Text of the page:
Nanny holds Wylder, our youngest at 8 months, as he sleeps on her shoulder at a picnic table an unoccupied campsite over. My beautiful lady, Renée, has likely fallen asleep with our two year old, Winter, after recanting Goldilock’s story to him for the third time this week in his little twin bed near the back of our Airstream.
Our oldest, Tristan, circles the park on his bike, scouring for any children he may have missed on this odd weekend out. It’s not quite summer but a week past Memorial Day, and everyone in the real world is taking an easy weekend at home preparing for the hotter months rather than loading up their tents and charcoal grills. Next door a six pack of young men begin their evening to the tune of cracking beer cans and camping chairs like King Arthur’s Nights of the ‘Round the Campfire. Bugs seem intent on flying directly into my eyeball as I sip on an IPA and scramble through our big tub of random outside looking for the citronella oil to light our tiki torch.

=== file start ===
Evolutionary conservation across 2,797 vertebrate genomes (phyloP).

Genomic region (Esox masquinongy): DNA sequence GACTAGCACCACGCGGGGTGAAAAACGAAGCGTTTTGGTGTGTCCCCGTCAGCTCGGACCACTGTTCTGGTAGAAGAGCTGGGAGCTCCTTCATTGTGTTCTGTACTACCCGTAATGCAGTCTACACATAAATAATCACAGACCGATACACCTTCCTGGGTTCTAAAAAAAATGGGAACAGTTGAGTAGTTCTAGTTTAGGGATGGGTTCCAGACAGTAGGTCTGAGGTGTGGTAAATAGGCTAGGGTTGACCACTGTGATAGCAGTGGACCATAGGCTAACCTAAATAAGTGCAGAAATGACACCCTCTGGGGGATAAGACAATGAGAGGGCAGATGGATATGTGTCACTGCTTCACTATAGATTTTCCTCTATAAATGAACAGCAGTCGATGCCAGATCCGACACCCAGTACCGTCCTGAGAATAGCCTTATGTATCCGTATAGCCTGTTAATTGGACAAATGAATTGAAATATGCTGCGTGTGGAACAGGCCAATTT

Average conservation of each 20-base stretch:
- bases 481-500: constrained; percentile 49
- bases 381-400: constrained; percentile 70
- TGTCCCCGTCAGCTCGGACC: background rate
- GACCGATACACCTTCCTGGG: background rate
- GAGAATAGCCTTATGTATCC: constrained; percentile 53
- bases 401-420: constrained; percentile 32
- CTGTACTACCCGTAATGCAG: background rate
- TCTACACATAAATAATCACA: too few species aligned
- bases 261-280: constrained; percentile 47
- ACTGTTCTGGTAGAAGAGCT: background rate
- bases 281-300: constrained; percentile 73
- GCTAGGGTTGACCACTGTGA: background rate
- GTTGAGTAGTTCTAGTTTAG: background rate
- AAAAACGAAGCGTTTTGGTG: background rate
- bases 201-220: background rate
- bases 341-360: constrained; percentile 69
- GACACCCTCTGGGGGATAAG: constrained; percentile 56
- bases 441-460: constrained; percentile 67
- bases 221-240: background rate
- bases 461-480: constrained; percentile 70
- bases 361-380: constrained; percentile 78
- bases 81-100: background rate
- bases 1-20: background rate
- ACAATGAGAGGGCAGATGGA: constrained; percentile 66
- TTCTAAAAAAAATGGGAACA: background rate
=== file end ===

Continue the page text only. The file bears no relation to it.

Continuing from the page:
Fayetteville is just across US 19 to the east, its local Pizza & Pints Saturday night hotspot no doubt filling up with families looking for a slice and 20-somethings interested in the local Bridge Brew Works latest offerings. The cafe housed in an old church has been closed for hours. For the most part, town at this time of night is sleepy.
Just north of us, the New River Gorge cuts over 800’ deep into the surface of the earth, and as big rigs on a mission barrel across it via “the Bridge” and rafting hooligans float down its whitewater, the moon calls out with its half-belly out of the still-blue sky evening. Tristan lights the fire, the first time he’s been completely responsible for building the night’s flame on his own, and looks satisfyingly upon his little teepee of now burning sticks as though his entire plan was all coming together.
The neighbor guys leave in search of a bar in town. The babies are asleep. The birds call out one last reminder to me that everything is nice, and quiet.